The path to pervasive computing

Consumer electronics show us the way

InfoWorld is one of the few IT publications that has taken up convergence, pervasive computing, and embedded technology as topics worthy of mainstream coverage. The concepts themselves are easy enough to get behind: We want each device to do as much for us as possible, to be cheap enough to put in everyone’s hands, and to be small enough to become an unobtrusive part of everyday life. What relegates these technologies to the fringe, or at least to the boundary between the serious and the frivolous, is that the best current place to study this new technology category is in consumer electronics. Don’t let that put you off. You’re about to witness the arrival of the next epoch. Do you remember the last one?

Back in the late ’70s and early ’80s, the boundaries between work and personal life were as plain the stretch of blacktop between the house and the office. Such distinctions were apparent in computing as well. In the office, microcomputers were joyless stand-ins for calculators and graph paper. At home, computers powered interactive video game systems, solid-state TVs and radios, educational toys and amateur radio. Businesses didn’t press vendors very hard to make computers smaller, cheaper, or easier to use. But after a time, the engineering knowledge and efficient processes honed from making leisure electronics leaked into business systems.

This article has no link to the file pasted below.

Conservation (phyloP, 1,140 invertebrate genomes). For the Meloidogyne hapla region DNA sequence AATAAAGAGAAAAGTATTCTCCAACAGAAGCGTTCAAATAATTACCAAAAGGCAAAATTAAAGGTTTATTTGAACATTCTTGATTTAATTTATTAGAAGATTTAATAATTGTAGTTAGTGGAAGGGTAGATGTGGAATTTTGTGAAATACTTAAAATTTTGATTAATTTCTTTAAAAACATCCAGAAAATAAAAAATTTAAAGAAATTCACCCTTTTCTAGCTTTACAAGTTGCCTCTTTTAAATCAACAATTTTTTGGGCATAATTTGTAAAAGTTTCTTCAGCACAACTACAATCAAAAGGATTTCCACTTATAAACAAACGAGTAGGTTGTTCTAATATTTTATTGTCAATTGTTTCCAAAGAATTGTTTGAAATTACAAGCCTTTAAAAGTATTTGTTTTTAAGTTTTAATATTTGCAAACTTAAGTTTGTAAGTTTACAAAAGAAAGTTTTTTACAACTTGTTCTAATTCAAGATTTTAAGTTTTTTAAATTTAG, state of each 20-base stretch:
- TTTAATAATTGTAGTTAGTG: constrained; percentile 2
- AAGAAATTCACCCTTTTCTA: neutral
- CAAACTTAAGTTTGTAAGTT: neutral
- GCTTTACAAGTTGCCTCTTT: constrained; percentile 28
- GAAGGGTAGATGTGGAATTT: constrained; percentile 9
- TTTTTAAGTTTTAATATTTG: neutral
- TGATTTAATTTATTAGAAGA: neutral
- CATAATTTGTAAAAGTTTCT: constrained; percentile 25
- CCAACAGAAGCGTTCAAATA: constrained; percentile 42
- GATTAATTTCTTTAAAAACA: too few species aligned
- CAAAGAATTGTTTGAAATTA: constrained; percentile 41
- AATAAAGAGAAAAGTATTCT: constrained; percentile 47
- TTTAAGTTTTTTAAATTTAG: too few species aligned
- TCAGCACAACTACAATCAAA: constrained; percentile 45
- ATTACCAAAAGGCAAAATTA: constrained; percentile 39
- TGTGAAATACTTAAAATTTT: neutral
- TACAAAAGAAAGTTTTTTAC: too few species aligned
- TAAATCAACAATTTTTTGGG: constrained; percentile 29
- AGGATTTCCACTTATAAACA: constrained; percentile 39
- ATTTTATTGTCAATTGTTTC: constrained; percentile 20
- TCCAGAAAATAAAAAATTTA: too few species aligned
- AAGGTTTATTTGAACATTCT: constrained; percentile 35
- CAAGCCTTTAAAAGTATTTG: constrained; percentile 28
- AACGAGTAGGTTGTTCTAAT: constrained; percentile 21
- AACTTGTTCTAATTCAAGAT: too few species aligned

We’ve come a long way in 20 years, but we’re only part of the way toward our goal of genuinely pervasive computing. The best exemplar of the pervasive systems to come is the modern wireless phone. A typical high-end device is a combination telephone, camera, camcorder, wireless Internet terminal, full-color media viewer, digital music player, and rich content instant messaging system. These fully converged phones are lightweight, durable, very easy to use, and based on standards that make them partly pervasive by blurring the lines between brands. The next steps will be to lower the cost of these devices, give them the ability to communicate outside carriers’ coverage areas (peer-to-peer), and plant adaptations of these tiny, inexpensive, efficient cores wherever they might prove useful. When the desire for pervasive computing rises to meet the capabilities of the technology, it will be useful everywhere. In other words, pervasive.

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